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Professor Yrjö Helariutta

Professor Yrjö Helariutta

Research Group Leader

Sainsbury Laboratory
University of Cambridge
Bateman Street

Cambridge CB2 1LR
Office Phone: +44(0)1223 761144

Biography:

Ykä Helariutta received his MSc (1990) and PhD (1995) from the University of Helsinki. Following a post-doctoral fellowship in the Benfey lab at New York University, he returned to Helsinki (1998) to launch his own research group focused on vascular development and wood formation.  In 2001 he was selected for an EMBO Young Investigator award, and in 2008 he became an EMBO Member. Ykä was also awarded an ESF Young Investigator grant in 2005 and became director of the Genome Biology Research Program at the University of Helsinki's Institute of Biotechnology in 2011. In 2013, he was selected to be a professor of the Academy of Finland. Furthermore, his lab has frequently been part of the Center of Excellence Programmes of the Academy of Finland.

Research Interests

Ykä is primarily interested in understanding the patterning processes involved in plant development. Following his PhD work on floral development in gerbera and a post-doc investigating root development in Arabidopsis, he focused on vascular development when starting his own research group. Vascular tissues provide plants with long-distance transport of water and nutrients, as well as structural support. Vascular development is therefore highly regulated, making it an excellent system in which to study patterning and development. Understanding the processes that establish and maintain vascular tissues also has significant practical implications, since these tissues comprise wood.

Key Publications

Miyashima S, Roszak P, Sevilem I, Toyokura K, Blob B, Heo JO, Mellor N, Help-Rinta-Rahko H, Otero S, Smet W, Boekschoten M, Hooiveld G, Hashimoto K, Smetana O, Siligato R, Wallner ES, Mähönen AP, Kondo Y, Melnyk CW, Greb T, Nakajima K, Sozzani R, Bishopp A, De Rybel B, Helariutta Y. (2019) Mobile PEAR transcription factors integrate positional cues to prime cambial growth. Nature 565: 490-494.

Ross-Elliott TJ, Jensen KH, Haaning KS, Wager BM, Knoblauch J, Howell AH, Mullendore DL, Monteith AG, Paultre D, Yan D, Otero S, Bourdon M, Sager R, Lee JY, Helariutta Y, Knoblauch M, Oparka KJ. (2017) Phloem unloading in Arabidopsis roots is convective and regulated by the phloem-pole pericycle. Elife 6. pii: e24125.

Furuta, K.M., Yadav,S.R., Lehesranta,S., Belevich, I., Miyashima, S., Heo, J., Vatén, A., Lindgren, O., De Rybel, B., Van Isterdael, G., Somervuo, P., Lichtenberger, R., Rocha, R., Thitamadee, S., Tähtiharju, S., Auvinen, P., Beeckman, T., Jokitalo, E., Helariutta, Y. (2014) Arabidopsis NAC45/86 direct sieve element morphogenesis culminating in enucleationScience 345: 933-937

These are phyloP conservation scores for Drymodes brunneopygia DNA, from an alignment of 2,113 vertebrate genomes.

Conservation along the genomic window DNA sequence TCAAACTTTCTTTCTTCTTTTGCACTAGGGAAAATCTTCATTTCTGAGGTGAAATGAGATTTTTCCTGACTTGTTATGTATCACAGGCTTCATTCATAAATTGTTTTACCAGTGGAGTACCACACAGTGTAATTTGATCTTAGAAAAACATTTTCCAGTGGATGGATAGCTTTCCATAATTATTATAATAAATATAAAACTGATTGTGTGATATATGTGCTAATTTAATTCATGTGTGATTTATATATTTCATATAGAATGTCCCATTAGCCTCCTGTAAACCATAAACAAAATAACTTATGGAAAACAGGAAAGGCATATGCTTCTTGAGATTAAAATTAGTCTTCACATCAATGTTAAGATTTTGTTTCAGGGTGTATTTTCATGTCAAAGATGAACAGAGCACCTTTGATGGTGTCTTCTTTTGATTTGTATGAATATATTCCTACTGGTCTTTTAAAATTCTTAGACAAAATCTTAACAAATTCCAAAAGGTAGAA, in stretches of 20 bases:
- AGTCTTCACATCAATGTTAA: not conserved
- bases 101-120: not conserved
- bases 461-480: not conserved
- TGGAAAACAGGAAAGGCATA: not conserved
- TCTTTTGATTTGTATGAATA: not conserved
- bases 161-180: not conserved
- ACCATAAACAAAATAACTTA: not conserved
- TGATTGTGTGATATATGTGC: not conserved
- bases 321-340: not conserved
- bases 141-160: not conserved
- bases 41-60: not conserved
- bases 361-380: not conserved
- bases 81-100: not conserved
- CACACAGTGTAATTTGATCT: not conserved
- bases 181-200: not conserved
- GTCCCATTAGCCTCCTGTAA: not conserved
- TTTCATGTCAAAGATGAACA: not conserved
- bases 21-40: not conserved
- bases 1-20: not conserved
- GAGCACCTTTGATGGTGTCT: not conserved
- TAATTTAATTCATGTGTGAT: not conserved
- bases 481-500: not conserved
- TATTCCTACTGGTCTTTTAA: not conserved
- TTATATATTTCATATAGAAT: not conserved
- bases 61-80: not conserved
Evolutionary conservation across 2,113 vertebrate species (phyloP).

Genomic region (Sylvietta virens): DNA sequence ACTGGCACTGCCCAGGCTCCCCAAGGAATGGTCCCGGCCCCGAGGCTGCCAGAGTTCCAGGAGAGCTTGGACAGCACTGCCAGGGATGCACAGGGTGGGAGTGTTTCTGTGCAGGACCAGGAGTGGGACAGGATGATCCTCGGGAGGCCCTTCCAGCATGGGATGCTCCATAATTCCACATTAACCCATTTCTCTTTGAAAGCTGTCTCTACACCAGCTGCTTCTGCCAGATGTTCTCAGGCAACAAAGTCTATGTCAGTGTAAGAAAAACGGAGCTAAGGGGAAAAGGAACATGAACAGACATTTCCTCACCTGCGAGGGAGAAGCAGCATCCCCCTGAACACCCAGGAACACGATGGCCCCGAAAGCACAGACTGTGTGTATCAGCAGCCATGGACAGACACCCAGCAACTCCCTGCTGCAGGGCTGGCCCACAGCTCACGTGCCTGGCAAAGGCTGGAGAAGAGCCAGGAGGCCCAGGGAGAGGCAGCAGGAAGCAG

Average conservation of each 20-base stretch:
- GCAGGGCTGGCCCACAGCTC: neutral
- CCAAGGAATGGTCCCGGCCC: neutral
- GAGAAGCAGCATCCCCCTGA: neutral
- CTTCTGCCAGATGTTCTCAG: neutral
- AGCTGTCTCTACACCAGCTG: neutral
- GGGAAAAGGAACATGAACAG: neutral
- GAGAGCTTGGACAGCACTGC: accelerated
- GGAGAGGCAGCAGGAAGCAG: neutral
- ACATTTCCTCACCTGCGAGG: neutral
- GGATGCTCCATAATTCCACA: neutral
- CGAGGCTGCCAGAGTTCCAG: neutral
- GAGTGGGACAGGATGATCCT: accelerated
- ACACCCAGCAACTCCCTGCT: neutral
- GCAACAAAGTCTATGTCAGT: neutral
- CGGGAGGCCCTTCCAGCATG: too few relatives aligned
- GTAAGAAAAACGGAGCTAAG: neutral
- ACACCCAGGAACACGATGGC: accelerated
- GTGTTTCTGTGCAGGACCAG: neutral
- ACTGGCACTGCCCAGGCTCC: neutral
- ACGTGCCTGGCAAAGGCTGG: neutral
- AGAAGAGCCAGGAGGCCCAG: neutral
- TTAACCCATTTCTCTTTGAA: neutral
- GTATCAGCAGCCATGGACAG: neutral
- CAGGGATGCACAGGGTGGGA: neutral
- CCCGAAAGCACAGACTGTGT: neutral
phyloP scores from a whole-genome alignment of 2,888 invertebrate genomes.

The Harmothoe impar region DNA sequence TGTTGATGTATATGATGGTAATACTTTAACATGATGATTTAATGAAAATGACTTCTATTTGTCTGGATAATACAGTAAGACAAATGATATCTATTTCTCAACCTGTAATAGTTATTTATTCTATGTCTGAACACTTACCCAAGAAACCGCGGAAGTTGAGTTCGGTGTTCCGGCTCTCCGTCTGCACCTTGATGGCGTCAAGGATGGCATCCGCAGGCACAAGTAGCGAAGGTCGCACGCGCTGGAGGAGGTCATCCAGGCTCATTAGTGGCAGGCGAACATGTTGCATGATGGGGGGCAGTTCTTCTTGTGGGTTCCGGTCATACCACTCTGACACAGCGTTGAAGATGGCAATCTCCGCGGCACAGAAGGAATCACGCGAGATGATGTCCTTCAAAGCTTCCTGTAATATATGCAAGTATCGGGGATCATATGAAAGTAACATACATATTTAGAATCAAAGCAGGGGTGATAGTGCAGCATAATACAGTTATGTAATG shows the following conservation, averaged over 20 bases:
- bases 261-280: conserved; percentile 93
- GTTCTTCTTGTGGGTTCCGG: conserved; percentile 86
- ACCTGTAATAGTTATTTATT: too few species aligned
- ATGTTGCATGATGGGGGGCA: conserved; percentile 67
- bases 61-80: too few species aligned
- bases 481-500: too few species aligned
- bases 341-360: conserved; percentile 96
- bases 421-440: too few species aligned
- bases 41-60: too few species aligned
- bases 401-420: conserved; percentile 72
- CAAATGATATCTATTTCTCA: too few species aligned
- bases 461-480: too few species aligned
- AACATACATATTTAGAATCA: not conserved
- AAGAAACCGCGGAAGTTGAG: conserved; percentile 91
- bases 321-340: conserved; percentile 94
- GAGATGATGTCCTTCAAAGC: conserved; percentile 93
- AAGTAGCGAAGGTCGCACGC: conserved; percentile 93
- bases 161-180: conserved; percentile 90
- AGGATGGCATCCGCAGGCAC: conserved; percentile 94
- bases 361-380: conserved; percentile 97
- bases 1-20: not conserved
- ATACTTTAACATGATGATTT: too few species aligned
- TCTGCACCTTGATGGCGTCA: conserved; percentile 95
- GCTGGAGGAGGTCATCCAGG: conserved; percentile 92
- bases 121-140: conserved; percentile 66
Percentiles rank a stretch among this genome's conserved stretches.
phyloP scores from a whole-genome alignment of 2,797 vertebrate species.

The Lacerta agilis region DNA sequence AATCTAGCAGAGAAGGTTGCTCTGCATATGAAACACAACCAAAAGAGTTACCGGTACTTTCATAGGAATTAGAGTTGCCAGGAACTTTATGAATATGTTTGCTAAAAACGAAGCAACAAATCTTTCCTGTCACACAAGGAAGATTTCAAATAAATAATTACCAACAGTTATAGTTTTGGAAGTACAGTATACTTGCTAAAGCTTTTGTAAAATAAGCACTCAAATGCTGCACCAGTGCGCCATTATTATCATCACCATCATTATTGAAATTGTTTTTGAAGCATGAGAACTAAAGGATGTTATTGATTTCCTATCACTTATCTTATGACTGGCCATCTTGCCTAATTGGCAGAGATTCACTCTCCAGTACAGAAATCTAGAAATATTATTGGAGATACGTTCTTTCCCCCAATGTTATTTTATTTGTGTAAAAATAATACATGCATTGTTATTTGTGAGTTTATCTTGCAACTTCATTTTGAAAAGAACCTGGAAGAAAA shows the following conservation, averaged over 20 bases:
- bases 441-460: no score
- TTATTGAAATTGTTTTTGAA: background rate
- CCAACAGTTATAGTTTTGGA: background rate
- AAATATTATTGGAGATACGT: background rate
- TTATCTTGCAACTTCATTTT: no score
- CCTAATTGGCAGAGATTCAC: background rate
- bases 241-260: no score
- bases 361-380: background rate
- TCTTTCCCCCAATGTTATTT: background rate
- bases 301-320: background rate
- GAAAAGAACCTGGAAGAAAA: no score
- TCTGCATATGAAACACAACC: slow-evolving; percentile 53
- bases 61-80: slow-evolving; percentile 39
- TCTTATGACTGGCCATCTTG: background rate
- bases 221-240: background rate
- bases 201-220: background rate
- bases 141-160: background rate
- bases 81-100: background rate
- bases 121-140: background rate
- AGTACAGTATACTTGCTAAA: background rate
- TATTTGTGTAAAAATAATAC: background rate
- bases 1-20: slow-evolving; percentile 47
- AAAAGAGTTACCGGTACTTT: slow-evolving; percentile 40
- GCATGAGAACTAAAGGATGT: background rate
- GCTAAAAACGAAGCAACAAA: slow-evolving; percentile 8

Dettmer J, Ursache R, Campilho A, Miyashima S, Belevich I, O’Regan S, Mullendore DL, Yadav SR, Lanz C, Papagni A, Schneeberger K, Weigel D, Stierhof YD, Moritz T, Knoblauch M, Jokitalo E, Helariutta Y (2014) CHOLINE TRANSPORTER-LIKE1 is required for sieve plate development to mediate long-distance cell-to-cell communicationNature Communications 5: 4276.

Reviews

Ruonala R, Ko D, Helariutta Y. (2017) Genetic Networks in Plant Vascular Development. Annu Rev Genet. 51:335-359.

Blob B, Heo JO, Helariutta Y. (2018) Phloem differentiation: an integrative model for cell specification. J Plant Res. 131:31-36.

Other Publications

Reviews

Ruonala R, Ko D, Helariutta Y. (2017) Genetic Networks in Plant Vascular Development. Annu Rev Genet. 51:335-359.

Blob B, Heo JO, Helariutta Y. (2018) Phloem differentiation: an integrative model for cell specification. J Plant Res. 131:31-36.

Related links:

Prof Helariutta's group in Helsinki

The Finnish Center of Excellence in the Molecular Biology of Primary Producers (2014-2019)

This figure presents some of the various markers used in our research.  The first panel is a graphical illustration of the various cell types within the Arabidopsis thaliana primary root. The following images are optical, plastic and paraffin cross sections at the meristematic region of primary roots analyzed 5 days post germination, cropped to show the vascular cylinder and endodermis. The majority of these markers are in wild type and some are in mutant background.

This figure presents some of the various markers used in our research. 

The first panel is a graphical illustration of the various cell types within the Arabidopsis thaliana primary root. The following images are optical, plastic and paraffin cross sections at the meristematic region of primary roots analyzed 5 days post germination, cropped to show the vascular cylinder and endodermis. The majority of these markers are in wild type and some are in mutant background.

 

Research supported by grants from:

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